You may have heard terms such reproducibility, rigor, reliability, and robustness being increasingly used by SfN, the scientific community at large, journalists, and policymakers.
These Short Course lectures explain this scientific rigor terminology to help you understand the meaning, context, and causes, and importantly, how these practices directly relate to your research in the lab. You will also learn experimental and analytical design elements to interpret research results, and existing policies on data deposition and presentation.
Watch now to unpack the issues, learn from case studies, and get answers to commonly asked questions.
Katja Brose is the inaugural science program officer at the Chan-Zuckerberg Science Initiative, where she contributes to the Initiative’s ambitious mission of accelerating basic science research to cure, prevent, or manage all diseases by the end of the 21st Century. Previously, Brose served as the executive editor of the neuroscience portfolio at Cell Press and editor of Neuron where she represented the journal within the scientific community and was responsible for all aspects of the journal’s management, operations, and strategic vision. Brose earned her PhD in biochemistry from the University of California, San Francisco, researching on axon guidance mechanisms in the developing spinal cord. She speaks frequently on topics related to scientific communication and the future of neuroscience research and training. Brose is a member of SfN’s Neuroscience Training Committee.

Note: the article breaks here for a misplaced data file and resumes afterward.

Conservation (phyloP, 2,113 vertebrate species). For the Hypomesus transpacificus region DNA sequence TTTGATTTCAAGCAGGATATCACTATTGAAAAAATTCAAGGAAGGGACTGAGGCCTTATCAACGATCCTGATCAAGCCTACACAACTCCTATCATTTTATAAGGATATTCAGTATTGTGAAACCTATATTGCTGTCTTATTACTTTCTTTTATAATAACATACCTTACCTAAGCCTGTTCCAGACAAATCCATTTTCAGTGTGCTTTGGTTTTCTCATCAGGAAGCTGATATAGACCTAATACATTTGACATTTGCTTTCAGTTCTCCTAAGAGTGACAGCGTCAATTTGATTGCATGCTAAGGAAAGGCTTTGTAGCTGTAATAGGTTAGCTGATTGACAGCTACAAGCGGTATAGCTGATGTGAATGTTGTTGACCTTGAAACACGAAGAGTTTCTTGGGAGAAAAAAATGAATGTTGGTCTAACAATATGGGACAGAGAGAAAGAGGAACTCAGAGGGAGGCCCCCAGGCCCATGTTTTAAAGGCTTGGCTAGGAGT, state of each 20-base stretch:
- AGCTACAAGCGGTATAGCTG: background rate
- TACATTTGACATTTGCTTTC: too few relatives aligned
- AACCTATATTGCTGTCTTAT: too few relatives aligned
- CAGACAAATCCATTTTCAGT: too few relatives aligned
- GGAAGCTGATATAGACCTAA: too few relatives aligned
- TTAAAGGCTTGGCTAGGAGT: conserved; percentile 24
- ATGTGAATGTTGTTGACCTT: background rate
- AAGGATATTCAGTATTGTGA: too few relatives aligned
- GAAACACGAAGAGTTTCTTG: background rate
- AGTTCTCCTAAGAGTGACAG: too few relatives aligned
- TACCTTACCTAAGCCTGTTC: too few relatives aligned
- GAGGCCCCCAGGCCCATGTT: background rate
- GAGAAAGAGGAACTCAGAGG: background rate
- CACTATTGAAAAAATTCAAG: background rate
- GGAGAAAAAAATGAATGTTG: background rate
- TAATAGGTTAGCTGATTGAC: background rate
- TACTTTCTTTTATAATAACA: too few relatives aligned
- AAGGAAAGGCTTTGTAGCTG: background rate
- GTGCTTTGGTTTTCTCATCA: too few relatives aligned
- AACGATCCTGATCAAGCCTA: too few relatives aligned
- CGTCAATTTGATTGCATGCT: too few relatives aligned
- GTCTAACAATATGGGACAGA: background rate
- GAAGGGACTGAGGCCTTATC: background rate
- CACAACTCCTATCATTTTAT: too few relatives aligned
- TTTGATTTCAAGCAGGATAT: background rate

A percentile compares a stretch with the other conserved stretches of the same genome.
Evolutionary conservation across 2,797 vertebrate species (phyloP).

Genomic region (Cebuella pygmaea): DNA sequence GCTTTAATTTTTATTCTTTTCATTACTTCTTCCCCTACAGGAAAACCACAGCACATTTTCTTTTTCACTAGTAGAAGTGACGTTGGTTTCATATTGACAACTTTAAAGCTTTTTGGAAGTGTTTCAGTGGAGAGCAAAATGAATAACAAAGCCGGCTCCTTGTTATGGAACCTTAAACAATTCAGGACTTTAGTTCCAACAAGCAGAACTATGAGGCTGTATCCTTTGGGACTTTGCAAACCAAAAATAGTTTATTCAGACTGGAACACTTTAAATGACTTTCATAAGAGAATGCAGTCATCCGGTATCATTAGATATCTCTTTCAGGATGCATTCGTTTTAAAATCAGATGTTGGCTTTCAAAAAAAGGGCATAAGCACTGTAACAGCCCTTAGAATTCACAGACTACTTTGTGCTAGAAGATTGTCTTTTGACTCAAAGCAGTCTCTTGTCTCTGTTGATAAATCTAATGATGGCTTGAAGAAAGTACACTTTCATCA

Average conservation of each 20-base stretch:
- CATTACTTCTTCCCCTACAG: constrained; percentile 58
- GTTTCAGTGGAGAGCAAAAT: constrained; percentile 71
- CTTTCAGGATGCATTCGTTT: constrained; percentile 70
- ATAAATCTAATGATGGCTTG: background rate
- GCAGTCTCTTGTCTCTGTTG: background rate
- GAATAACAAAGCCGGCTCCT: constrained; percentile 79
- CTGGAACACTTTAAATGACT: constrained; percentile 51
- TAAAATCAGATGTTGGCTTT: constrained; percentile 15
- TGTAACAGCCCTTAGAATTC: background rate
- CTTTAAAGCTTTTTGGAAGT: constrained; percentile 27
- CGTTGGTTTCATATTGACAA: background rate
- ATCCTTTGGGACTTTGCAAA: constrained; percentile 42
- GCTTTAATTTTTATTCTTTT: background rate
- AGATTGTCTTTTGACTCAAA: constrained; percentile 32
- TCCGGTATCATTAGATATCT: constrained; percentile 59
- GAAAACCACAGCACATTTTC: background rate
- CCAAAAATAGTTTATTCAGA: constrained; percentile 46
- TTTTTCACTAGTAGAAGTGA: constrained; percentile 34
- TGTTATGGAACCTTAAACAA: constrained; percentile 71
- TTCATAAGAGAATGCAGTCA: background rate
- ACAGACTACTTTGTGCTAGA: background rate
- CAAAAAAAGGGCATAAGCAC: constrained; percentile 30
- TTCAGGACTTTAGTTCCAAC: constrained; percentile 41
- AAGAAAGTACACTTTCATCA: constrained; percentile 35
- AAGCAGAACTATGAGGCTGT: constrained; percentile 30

Shai Silberberg, PhD
Shai Silberberg is a program director at the NIH National Institute of Neurological Disorders and Stroke (NINDS), where he leads the Institute’s efforts to increase the excellence of science and the completeness of research reporting. Silberberg is also an adjunct investigator in the Intramural Research Program of NINDS, studying the molecular mechanism of action of ATP-gated receptor channels (P2X receptors). Prior to joining NINDS, Silberberg was an associate professor at Ben-Gurion University of the Negev in Israel, investigating the biophysical functions and physiological roles of various ion channels. He obtained a PhD in neurophysiology from the Hebrew University in Jerusalem and completed postdoctoral training in ion channel physiology and biophysics at Baylor College of Medicine and at the University Of Miami School Of Medicine.
Mary Harrington, PhD
Mary Harrington is a professor of life sciences and director of the neuroscience program at Smith College. Her research on the effects of disrupted circadian rhythms utilizes novel techniques to measure gene expression in vivo, animal models of fatigue, and cell culture. She earned her BS in psychology from Pennsylvania State University, MA in psychology from the University of Toronto, and PhD in psychology from Dalhousie University.
Ronald S. Landis, PhD
Ronald Landis is the Nambury S. Raju Endowed Professor of Psychology, affiliate professor at the Stuart School of Business, and deputy vice provost for research and academic affairs at Illinois Institute of Technology. His primary research interests are in the areas of structural equation modeling, multiple regression, and other issues associated with measurement and the prediction of performance. His work has been published in several leading journals including Organizational Research Methods and Journal of Applied Psychology. He is currently an associate editor of Journal of Business and Psychology and serves on various editorial boards. Landis is also a fellow at the American Psychological Association and the Society for Industrial and Organizational Psychologists. Landis earned a PhD from Michigan State University.